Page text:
Review: “Les Origines du plan Marshall”
Annie Lacroix-Riz analyses the “Myth of the US American Aid” to Europe following the Second World War and the path to the imposition of US hegemony.”
The Marshall Plan? That was, according to the belief widely held in the West, and semi-officially supported in West Germany, an unselfish reconstruction program by the United States after the Second World War. The program publicly presented on June 5, 1947, by George C. Marshall, US Secretary of State, at the time, was aimed at helping the economies of Europe – still floundering under the destruction of the war – to get back on their feet, while simultaneously “preventing the spread of communism.” This is how it is explained, for example, on the web portal “Lebendes Museum Online” (LeMo), which is sponsored by the German government’s Foundation ”Haus der Geschichte der Bundesrepublik Deutschland.” According to this, from 1948 to 1952, Washington, altruistically made enormous sums available, at the time, – around US $12.4 billion – in current values €157 billion – to improve living conditions in Western Europe. The Marshall Plan – a humanitarian miracle? Whoever is skeptical about this semi-official historiography, will find comprehensive background information in the recently published book by French historian, Annie Lacroix-Riz on “The Origins of the Marshall Plan” or, as described in the subtitle, “the Myth of the American Aid.”
Lacroix-Riz’s analysis, as meticulous as always, sheds light on the years 1941 to 1946 – the period, in which the United States imposed its “rise to global hegemony.” The French General Paul-André Doyen, head of the French delegation to the German Armistice Commission since September 6, 1940, had already predicted the German Reich’s demise back in July 1941: the United States, the actual victor of the First World War, would emerge from the Second even more powerful, while the European countries, which once could still have been its rival, would be seriously weakened. The world “would have to bow to the will of the United States over the coming decades.” Doyen was right.
During the period mentioned above, the United States laid the necessary groundwork – not only militarily, but above all economically. Important milestones, such as the Land-Lease-Act, which regulated – beginning in 1941 – the delivery of strategic combat material to allied countries, officially on a leasing basis; then the results of Bretton Woods in July 1944, which ensured the dominance of the US-dollar; and ultimately, particularly for France, the Blum-Byrnes Agreements of May 1946, compelling access for US cultural products, particularly films, to the French cultural market. All these milestones decisively contributed to paving the way for US-American products and capital into Europe. The Marshall Plan was merely the final cherry on the cake. It further increased sales of US products to West European countries, binding them even more closely to the USA, ultimately securing US hegemony.
Although Lacroix-Riz initially focuses on France, she provides numerous important insights into the all too often ignored prehistory of the West German-US American post-war relationships, stretching back to the period between the two world wars and tracing them even to the Second World War. It is true that Washington’s post-war policy was oriented toward establishing the closest possible ties to Western Europe on a broad scale. Therefore, about a quarter of the Marshall Plan’s funds went to Great Britain, a fifth to France, 11 percent to Italy, 8 percent to the tiny Netherlands and only 10 percent to the nascent Federal Republic of Germany. However, already during the war, Lacroix-Rix writes, US enterprises and financiers were able to ensure that important State Department plans, “were centered around Germany.” Lacroix-Rix cites numerous old transatlantic connections of that period – the Ford Group being merely the most prominent among them.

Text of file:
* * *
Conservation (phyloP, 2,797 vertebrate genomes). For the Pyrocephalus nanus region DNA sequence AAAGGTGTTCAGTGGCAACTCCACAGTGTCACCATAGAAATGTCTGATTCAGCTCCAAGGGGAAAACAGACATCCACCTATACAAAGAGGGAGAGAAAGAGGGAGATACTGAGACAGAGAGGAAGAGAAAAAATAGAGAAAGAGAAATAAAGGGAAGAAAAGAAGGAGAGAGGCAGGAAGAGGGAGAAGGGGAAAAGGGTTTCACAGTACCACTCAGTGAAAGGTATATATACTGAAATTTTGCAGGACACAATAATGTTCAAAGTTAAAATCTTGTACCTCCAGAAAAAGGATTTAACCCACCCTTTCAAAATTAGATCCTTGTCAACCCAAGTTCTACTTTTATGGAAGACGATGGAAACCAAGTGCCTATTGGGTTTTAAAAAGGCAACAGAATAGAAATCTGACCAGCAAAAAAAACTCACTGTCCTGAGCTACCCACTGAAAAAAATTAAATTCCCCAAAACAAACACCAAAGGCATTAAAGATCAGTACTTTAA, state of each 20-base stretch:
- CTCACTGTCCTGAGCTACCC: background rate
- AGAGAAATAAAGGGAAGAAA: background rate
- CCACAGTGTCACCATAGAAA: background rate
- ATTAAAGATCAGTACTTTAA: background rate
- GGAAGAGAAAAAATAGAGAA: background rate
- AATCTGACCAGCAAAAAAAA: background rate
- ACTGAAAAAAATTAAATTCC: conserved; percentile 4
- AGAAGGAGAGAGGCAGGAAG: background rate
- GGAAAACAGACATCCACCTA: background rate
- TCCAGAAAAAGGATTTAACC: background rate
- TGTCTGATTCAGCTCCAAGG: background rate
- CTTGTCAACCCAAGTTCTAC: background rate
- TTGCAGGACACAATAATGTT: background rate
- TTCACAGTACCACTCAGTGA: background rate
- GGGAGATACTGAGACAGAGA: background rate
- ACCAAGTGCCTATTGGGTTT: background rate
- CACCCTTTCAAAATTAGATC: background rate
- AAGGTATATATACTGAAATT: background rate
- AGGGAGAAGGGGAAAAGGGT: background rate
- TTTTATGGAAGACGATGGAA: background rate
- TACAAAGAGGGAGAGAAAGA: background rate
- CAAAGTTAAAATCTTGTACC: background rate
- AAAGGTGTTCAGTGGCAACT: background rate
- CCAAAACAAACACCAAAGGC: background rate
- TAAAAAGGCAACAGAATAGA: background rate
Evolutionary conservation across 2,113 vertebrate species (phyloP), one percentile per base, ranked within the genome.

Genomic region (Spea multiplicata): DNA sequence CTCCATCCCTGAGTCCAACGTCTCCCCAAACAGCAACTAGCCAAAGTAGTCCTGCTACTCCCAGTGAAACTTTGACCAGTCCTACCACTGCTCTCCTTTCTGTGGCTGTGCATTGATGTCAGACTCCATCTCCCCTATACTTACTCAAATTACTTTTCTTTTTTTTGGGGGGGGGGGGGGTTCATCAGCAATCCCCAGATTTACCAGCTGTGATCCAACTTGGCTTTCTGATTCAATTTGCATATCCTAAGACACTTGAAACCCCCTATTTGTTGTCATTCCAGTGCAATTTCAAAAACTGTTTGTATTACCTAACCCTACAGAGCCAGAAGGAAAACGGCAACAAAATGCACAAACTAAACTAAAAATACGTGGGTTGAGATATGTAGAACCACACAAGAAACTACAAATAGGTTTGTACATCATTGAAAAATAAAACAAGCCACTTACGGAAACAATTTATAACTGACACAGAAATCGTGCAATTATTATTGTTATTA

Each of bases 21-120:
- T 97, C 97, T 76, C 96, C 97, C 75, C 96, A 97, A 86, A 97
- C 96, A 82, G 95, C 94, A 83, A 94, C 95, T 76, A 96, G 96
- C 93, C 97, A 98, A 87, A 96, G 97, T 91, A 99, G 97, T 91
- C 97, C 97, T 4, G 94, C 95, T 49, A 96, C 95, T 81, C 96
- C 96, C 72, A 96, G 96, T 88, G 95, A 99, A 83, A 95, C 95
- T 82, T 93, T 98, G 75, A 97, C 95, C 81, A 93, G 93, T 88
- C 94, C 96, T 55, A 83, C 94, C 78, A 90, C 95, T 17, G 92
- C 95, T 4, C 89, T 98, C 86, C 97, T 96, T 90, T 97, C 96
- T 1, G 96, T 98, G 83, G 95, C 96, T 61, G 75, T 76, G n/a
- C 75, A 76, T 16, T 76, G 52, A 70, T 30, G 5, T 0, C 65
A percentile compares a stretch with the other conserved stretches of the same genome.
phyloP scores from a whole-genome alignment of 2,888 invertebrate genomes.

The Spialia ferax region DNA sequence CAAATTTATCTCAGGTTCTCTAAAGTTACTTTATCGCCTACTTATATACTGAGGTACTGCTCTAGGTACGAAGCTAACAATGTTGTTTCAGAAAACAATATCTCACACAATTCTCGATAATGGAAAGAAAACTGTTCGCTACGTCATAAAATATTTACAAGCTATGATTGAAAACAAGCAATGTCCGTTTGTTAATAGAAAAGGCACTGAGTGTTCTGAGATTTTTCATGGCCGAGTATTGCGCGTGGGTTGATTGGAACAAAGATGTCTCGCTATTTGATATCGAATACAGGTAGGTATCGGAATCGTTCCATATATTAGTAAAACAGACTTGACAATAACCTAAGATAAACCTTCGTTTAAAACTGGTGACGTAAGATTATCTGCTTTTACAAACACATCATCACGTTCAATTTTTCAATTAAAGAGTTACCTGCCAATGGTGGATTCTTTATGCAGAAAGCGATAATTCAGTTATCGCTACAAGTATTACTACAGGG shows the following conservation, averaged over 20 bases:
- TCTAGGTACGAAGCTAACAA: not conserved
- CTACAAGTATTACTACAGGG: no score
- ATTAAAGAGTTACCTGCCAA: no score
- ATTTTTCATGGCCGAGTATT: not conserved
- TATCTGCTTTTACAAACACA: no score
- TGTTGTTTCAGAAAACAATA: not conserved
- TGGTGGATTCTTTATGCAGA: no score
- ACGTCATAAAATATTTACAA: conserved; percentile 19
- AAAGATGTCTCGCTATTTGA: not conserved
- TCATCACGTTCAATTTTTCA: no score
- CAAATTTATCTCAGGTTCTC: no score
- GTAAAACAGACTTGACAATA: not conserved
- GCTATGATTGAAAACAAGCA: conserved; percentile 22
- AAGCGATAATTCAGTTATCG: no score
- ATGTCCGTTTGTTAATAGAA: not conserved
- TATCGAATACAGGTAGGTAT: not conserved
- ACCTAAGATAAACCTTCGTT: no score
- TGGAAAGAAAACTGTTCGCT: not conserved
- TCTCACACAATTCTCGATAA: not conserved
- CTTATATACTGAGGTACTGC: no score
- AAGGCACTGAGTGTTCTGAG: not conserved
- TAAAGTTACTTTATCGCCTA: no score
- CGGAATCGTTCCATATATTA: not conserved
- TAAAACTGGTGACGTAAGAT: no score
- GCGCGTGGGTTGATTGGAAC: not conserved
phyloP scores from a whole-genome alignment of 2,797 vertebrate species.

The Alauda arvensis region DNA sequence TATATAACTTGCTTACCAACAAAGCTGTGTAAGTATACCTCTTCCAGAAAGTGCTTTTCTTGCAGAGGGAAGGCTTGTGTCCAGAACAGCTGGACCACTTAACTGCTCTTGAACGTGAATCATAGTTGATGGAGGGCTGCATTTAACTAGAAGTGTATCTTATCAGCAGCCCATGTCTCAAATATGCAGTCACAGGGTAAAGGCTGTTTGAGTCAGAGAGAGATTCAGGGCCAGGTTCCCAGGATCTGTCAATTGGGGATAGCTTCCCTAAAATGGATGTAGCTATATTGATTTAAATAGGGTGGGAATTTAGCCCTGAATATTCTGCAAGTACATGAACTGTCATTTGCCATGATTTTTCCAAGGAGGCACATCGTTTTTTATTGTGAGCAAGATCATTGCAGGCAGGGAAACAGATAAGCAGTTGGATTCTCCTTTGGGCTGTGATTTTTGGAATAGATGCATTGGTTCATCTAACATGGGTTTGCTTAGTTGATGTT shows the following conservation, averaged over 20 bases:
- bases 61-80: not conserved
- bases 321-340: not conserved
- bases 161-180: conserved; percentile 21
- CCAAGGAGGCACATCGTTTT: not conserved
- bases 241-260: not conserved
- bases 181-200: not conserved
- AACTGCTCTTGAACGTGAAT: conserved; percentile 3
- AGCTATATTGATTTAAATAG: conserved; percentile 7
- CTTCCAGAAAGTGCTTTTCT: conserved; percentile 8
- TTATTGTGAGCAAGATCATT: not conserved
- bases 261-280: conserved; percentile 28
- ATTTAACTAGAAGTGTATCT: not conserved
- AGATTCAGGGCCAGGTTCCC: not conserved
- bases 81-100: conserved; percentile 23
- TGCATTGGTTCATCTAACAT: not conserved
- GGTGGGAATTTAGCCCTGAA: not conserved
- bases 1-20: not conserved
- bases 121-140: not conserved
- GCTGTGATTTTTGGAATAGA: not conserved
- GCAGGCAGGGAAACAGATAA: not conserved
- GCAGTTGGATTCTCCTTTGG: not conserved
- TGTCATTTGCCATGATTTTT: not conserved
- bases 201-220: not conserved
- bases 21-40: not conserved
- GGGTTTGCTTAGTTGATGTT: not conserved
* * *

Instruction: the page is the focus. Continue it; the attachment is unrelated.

Those who read “Les origines du plan Marshall,” will acquire new insights into the backgrounds of old acquaintances, such as Carl Joachim Friedrich, who had made a name as the father of the so-called theory of totalitarianism, but who also trained functionaries for the US occupation authorities in Germany at Harvard University. Or of the Banker Kurt von Schröder, known in Germany, for having organized the fateful meeting with the future Reichs Chancellor Adolf Hitler on January 4, 1933 in Cologne-Lindenthal, but not necessarily for his transatlantic contacts. There are also revealing passages concerning personalities considered as the EU’s bedrock, such as Jean Monnet, who had helped to negotiate the Blum-Byrnes Agreements, a “model of ‘Atlanticist Elites,’” notes Lacroix -Rix.
With “Les origins du plan Marshall » Lecroix-Rix has presented another analysis, that reveals the deeper political and economic strata of Europe’s history of the 20th Century – such as her earlier works, including “Le choix de la défaite : les élites françaises dans les années 1930”; “L’intégration européenne de la France : La tutelle de l’Allemagne et des États-Unis“ or “Les élites françaises entre 1940 et 1944 : de la collaboration avec l’Allemagne à l’alliance américaine“. Anyone seeking to know which interests have formed the continent, making it what it is today, will find many answers in the in-depth analyses of this French historian.
Annie Lacroix-Riz: Les origines du plan Marshall. Le mythe de «l’aide» américaine. Armand Colin. Malakoff 2023. 576 Seiten. 29,90 Euro.